As You Like (To See) It, A Traveler's Melancholy

Though relatively young, and therefore jovial, and the product of a content childhood packed with humor, I've grown into someone that is constantly asked:

Are you unhappy?

 Fijian Funeral Week

Fijian Funeral Week

Bawling at the table in my Italian family's home, seeming a mystery to the black and white of intercontinental correspondence, being irrationally testy at home, where the bubble is supposed to pet and nurture positivity; evidence seems to side with either insanity or discontentment. Why do I move, and therefore search, without landing on what will actually placate my soul? Am I attempting to obtain something intentional that is completely out of reach? Does no destination stop the longing to be somewhere else?

Am I carving my lifestyle with a bitter blade that hopes its creation won't win?

Whoa…I laid it on fast and deep, right into the pit of a wanderer's insatiable quandary - the unavoidable knife that static souls jab into the sides of vibrating shadows in the daylight.

What makes a person happy?

For what is a traveler traveling?

Are we unhappy, or does the world fulfill us?

And if it doesn't, what could ever hope to fulfill someone if the world cannot?

These aren't the constant thoughts in my head, as a brain with these fly-by musings would pound itself into whatever wall is closest. However, there are triggers in life that create wormholes for these trains of thought to come through. Yesterday's trigger was a movie by William Shakespeare, As You Like It.

 As You Like It

As You Like It

Now, I'm aware that spouting off conceptual prose and quoting Shakespeare immediately makes me seem like an elitist with my four fingers in my buttons like a forefather. I watched this movie because it was at the library, because I'm hoping to learn more about storytelling and cinematography, and because I realized that approaching Shakesperean English the way I approach Spanish yields the same general understanding that reveals more to me of the language than I knew before.

In this play, a woman, exiled to the woods where she disguises herself as a boy for safety, spends a little time chatting with a man who is often found dragging his feet and wallowing in his own gloom. You may call him a melancholy fellow, if you talked like a 16th century Brit. I found the following passage to be amusing, hopefully not seeing my own reflection with too much clarity in the man's visage.

They say you're a melancholy fellow.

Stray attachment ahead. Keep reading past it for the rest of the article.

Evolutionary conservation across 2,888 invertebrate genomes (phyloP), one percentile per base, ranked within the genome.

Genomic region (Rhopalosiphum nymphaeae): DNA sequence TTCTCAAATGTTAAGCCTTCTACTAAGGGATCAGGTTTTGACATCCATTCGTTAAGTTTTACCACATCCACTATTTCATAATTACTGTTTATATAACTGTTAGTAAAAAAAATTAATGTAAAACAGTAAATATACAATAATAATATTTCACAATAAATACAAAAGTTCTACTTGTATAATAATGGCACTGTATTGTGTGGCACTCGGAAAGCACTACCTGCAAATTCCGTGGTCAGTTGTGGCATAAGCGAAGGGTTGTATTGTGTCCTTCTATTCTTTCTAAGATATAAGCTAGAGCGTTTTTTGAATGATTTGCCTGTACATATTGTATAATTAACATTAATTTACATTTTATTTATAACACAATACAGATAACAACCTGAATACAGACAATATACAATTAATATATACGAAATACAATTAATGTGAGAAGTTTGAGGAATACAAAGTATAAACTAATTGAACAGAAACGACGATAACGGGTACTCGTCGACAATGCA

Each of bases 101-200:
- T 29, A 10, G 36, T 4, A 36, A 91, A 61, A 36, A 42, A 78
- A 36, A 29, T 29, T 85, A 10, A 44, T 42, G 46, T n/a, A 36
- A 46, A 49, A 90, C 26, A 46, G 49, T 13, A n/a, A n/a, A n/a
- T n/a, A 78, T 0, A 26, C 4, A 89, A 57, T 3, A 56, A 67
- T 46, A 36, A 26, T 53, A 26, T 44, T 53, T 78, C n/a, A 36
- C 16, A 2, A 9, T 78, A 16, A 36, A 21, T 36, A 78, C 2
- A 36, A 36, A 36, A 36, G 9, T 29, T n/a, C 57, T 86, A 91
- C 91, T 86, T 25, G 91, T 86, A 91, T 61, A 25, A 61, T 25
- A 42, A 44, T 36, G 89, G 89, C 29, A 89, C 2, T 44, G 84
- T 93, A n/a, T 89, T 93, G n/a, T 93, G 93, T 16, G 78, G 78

I am so. I do love it better than laughing.

Those that are an extremity of either are abominable fellows and betray themselves to every modern censure worse than drunkards.

Why? Tis good to be sad and say nothing.

Why then? Tis good to be a post.

I have neither the scholar's melancholy, which is emulation, nor the musician's, which is fantastical, nor the courtier's, which is proud, nor the soldier's, which is ambitious, nor the lawyer's, which is politic, nor the lady's, which is nice, nor the lover's, which is all these, but it is a melancholy of mine own, compounded of many simples, extracted from many objects, and indeed the sundry contemplation of my travels, in which my often rumination wraps me in a most humorous sadness.

A traveler? By my faith you have great reason to be sad. I fear you've sold your own lands to see other man's, and to have seen much and have nothing is to have rich eyes and poor hands.

…..Yes. I have gained my experience.

I'd rather have a fool to make me merry than an experience to make me sad. And to travel for it, too…

 Rosalind from As You Like It

Rosalind from As You Like It

I'm no master interpreter of Old Billy Boy, and since we know smarty boys like Frost love the satisfaction of deceptive prose, I'm hesitant to think the literal meaning of this dialogue is the point he's trying to make.

Is the traveler a fool, to make himself a hobo and satisfied only by other's possessions, from which he himself runs?

Is the traveler a fool, to find richness in experiences that can be lost with a quick blow to the head, though things can be lost just as quickly?

Is the traveler a sad fool, hoping to convince everyone he has harnessed the richness of the world's best?

And so I conclude my rambling in hopes I hear from you, the reader. If it's not necessarily melancholy but a deep and pensive state, do you feel Shakespeare is making a sad observation of travelers? Is this a dated view of possessions vs. experiences? What do you think of this passage and concept?

Comment below or contact me personally. I'm interested in dialogues, and without a rebuttal or echo, I'm merely talking to myself.